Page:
In January of this year, U.S News World & Report named the Mediterranean diet the best overall diet for the third time in a row. Find out why.

The Mediterranean diet is an eating plan based on traditional foods from countries bordering the Mediterranean Sea, including Greece, Spain, and Italy. Like the ancient civilizations that first consumed it, the origins of the Mediterranean diet are lost in time. However, following the development of the modern concept of the Mediterranean diet in the early 1960s, a considerable – and compelling – amount of research has continuously backed its health benefits.

What is the Mediterranean diet, exactly?

Almost anyone with a passing interest in healthy eating – or anyone with a chronic disease – has surely heard about the Mediterranean diet, an eating style that focuses on fresh fruits and vegetables, fatty fish, nuts and seeds, and olive oil. But the Mediterranean diet is so much more than that.

Unlike restrictive, calorie-centered diets that focus on the foods you should avoid, the Mediterranean diet is about the foods you should eat. In that sense, it doesn’t fall into the “diet” category because its end goal is not to lose weight.

Instead, it involves plenty of fresh vegetables like tomatoes, broccoli, kale, and cucumbers, among others, always emphasizing color and variety. Because of its origins near the Mediterranean Sea, seafood, especially fatty fish like sardines and salmon, make up an important portion of the diet’s protein intake. Whole grains, like quinoa, brown rice, oats, should be consumed daily, in moderation. Red meats should be eaten only rarely, and highly processed foods should be avoided.

Like other diets, the Mediterranean diet has its own modified food pyramid developed by the Oldways Preservation Trust, the World Health Organization (WHO), and Harvard University in 1993. The pyramid doesn’t list specific serving sizes; instead, it suggests the types and frequency of foods to be consumed daily. Another interesting feature of the Mediterranean diet is that it places daily exercise and social interactions at the broadest row, or the pyramid’s base.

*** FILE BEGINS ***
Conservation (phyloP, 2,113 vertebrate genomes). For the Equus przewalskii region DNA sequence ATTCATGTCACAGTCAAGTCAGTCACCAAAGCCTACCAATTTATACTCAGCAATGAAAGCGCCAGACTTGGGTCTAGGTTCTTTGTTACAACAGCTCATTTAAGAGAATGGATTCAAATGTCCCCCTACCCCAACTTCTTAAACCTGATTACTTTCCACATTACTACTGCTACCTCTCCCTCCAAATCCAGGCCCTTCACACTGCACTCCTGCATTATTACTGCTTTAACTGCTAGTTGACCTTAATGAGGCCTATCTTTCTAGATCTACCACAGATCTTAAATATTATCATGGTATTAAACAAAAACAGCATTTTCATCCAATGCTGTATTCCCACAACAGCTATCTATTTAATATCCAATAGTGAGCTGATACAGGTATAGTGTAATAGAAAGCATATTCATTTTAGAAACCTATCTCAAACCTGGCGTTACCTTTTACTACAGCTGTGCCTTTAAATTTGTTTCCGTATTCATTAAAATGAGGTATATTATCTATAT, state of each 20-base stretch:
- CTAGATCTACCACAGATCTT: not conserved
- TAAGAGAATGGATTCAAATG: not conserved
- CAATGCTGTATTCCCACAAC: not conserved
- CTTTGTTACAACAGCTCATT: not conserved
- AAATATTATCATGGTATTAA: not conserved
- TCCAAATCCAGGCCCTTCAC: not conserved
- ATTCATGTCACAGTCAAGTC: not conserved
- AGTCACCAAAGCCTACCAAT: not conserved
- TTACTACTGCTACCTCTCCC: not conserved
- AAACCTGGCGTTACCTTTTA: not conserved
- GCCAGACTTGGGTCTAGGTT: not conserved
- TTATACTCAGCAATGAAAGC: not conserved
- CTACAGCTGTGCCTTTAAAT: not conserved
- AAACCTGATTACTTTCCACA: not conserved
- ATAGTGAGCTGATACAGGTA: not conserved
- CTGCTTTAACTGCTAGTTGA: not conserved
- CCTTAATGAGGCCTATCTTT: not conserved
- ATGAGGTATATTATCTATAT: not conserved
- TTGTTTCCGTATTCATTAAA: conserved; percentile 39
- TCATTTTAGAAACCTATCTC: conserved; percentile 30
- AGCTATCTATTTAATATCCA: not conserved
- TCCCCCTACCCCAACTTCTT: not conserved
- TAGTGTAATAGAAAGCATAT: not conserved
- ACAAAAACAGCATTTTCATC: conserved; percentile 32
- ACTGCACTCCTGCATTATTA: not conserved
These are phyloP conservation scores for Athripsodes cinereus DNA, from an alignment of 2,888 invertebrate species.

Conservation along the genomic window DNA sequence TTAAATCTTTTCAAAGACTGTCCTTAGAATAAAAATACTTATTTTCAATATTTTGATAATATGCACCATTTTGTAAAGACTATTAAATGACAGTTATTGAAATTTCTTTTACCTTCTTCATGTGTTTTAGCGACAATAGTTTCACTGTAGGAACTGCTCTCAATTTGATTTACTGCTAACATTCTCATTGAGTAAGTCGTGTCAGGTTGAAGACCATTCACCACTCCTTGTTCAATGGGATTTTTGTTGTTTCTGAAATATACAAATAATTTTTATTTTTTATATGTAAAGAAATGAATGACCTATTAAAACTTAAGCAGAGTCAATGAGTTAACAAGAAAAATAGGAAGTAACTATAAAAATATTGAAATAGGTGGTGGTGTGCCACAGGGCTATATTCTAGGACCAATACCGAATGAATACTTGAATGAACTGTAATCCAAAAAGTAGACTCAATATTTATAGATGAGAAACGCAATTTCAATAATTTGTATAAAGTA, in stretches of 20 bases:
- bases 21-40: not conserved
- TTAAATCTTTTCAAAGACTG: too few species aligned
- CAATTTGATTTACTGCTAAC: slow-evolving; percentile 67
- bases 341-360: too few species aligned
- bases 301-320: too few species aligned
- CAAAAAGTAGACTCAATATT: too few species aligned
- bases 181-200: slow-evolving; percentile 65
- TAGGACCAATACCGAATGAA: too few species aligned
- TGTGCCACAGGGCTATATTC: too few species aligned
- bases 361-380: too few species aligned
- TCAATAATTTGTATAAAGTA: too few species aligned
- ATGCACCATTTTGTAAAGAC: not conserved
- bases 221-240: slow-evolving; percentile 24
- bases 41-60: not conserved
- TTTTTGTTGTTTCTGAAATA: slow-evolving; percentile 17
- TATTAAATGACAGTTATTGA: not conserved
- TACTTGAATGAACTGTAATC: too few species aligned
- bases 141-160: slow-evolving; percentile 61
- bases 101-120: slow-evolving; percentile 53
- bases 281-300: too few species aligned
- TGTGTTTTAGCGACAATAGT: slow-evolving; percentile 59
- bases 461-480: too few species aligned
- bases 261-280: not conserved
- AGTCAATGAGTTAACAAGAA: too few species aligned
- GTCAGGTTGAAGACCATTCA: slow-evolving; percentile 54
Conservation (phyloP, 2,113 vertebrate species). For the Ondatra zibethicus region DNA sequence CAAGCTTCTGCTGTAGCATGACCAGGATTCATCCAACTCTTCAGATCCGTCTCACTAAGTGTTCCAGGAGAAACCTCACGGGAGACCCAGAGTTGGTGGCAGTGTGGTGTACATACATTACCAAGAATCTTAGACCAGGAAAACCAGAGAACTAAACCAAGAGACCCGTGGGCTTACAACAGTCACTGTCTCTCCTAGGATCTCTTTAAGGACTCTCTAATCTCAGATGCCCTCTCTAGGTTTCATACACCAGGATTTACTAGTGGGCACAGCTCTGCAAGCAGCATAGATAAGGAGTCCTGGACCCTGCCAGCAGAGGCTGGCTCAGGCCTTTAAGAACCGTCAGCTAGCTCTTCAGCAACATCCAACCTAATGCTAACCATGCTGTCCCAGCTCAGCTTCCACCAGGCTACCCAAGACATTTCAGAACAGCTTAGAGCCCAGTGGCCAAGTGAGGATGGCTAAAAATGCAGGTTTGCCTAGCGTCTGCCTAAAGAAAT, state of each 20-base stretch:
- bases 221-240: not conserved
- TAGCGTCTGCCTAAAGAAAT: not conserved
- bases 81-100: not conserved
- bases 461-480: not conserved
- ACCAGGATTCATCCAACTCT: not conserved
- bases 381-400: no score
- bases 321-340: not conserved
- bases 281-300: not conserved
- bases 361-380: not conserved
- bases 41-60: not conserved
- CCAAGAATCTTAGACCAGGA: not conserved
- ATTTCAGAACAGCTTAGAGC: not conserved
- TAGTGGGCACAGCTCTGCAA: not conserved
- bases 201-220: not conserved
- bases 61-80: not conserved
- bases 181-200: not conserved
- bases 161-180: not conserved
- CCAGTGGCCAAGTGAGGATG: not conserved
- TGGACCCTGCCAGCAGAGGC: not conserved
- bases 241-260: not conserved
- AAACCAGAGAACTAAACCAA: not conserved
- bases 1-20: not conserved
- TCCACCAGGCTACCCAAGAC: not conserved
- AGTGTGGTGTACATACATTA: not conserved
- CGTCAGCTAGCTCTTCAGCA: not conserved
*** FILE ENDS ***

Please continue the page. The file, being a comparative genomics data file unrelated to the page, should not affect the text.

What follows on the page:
Mediterranean diet pyramid

Lifestyle is important, too

One of the reasons the Mediterranean diet became so famous outside Europe was that people who live in the Mediterranean live longer, healthier lives than those in many other countries. Researchers theorized that their eating habits could be behind that longevity. And they were right; study after study confirms the impressive health benefits of the Mediterranean diet. But there is another important factor behind the region’s good health: lifestyle.

In a Pew Research Center survey, 84 percent of U.S parents reported eating dinner with their children at least once a week, and only 50 percent of those parents said it happened every night. But in Europe, where the Mediterranean diet is a not diet but a daily practice, people regard meals as social occasions. Cooking and eating together, sharing food, and spending quality time around the table are paramount. So is eating slowly, savoring every bit of food, moving often, and enjoying a glass of wine with friends and loved ones to cultivate stronger bonds.

Health benefits of the Mediterranean diet

The Mediterranean diet is one of the most recommended eating plans by healthcare professionals. It’s also recognized by UNESCO as an intangible cultural asset and recommended by the Dietary Guidelines for Americans to prevent chronic disease. Some science-backed health benefits of the Mediterranean diet include:

  • Reducing inflammation
  • May reduce the risk for heart disease
  • May help lose weight and maintaining it
  • May protect against type 2 diabetes
  • May help reduce the risk of certain types of cancer
  • May help delay cognitive decline

Eating the Mediterranean way

Traditional diets around the Mediterranean Sea differ slightly from region to region, so there isn’t a concrete eating plan to follow. Instead, focus on fresh, mostly-plant based, nutrient-rich foods, like:

Vegetables, with every meal: mainly non-starchy vegetables such as bell peppers, tomatoes, zucchini, eggplant, artichokes, and dark leafy greens.

Animal protein, occasionally: fatty fish such as salmon, sardines, and tuna. Seafood, chicken, turkey, eggs.

Fruits, daily: all fresh fruits. Avoid fruit juice and concentrates.

Nuts and seeds, daily: almonds, walnuts, pistachios, hazelnuts, macadamia nuts, chia seeds, flax seeds, sunflower seeds.

Whole grains, moderately: whole grain bread, corn, bulgur wheat, farro, quinoa, oatmeal, polenta, couscous.

Dairy, moderately: cheese, Greek yogurt.

Herbs and spices, daily: garlic, basil, mint, cinnamon, paprika.

 

 

Curt Hendrix, MS, CCN, CNS

Curt Hendrix, MS, CCN, CNS
Akeso Health Sciences Co-founder and Chief Scientific Officer, Curt Hendrix, MS, CCN, CNS, has an unwavering commitment to help people with chronic health issues. Curt holds advanced degrees in chemistry and clinical nutrition and has dedicated his life to the research and development of innovative natural medicines.